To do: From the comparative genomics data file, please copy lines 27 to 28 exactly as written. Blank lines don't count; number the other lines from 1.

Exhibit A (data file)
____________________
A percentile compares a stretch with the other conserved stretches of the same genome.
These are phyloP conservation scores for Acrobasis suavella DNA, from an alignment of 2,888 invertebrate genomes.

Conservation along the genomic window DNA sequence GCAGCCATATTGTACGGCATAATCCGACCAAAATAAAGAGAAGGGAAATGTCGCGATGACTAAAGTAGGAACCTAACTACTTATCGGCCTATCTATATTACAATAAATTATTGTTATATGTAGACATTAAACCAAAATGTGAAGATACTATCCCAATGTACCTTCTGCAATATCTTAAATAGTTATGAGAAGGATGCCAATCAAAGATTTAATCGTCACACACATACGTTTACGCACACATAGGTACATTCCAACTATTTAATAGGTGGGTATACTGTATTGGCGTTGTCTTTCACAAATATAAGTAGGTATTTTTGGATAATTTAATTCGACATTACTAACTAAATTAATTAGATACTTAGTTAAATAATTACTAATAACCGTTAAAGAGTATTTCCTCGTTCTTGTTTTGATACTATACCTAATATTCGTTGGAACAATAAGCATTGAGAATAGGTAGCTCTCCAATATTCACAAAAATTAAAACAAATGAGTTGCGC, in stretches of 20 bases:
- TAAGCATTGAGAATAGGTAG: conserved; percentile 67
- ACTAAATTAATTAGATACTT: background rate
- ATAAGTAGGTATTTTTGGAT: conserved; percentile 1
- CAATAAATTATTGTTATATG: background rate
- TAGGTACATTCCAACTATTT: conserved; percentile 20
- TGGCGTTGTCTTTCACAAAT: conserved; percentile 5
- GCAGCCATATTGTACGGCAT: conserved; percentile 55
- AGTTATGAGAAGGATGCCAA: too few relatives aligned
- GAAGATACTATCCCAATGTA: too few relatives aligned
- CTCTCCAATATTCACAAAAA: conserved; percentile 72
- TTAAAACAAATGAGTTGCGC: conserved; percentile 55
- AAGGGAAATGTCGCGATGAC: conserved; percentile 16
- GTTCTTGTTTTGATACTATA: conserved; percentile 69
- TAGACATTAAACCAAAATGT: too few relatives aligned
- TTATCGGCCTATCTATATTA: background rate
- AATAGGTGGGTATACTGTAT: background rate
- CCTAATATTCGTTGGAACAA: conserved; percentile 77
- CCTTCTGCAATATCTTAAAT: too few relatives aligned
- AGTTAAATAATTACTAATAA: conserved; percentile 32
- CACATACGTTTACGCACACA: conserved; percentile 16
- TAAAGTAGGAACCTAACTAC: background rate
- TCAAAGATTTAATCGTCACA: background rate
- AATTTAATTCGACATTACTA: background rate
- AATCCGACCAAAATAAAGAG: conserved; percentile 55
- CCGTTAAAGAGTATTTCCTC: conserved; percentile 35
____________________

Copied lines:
- AATCCGACCAAAATAAAGAG: conserved; percentile 55
- CCGTTAAAGAGTATTTCCTC: conserved; percentile 35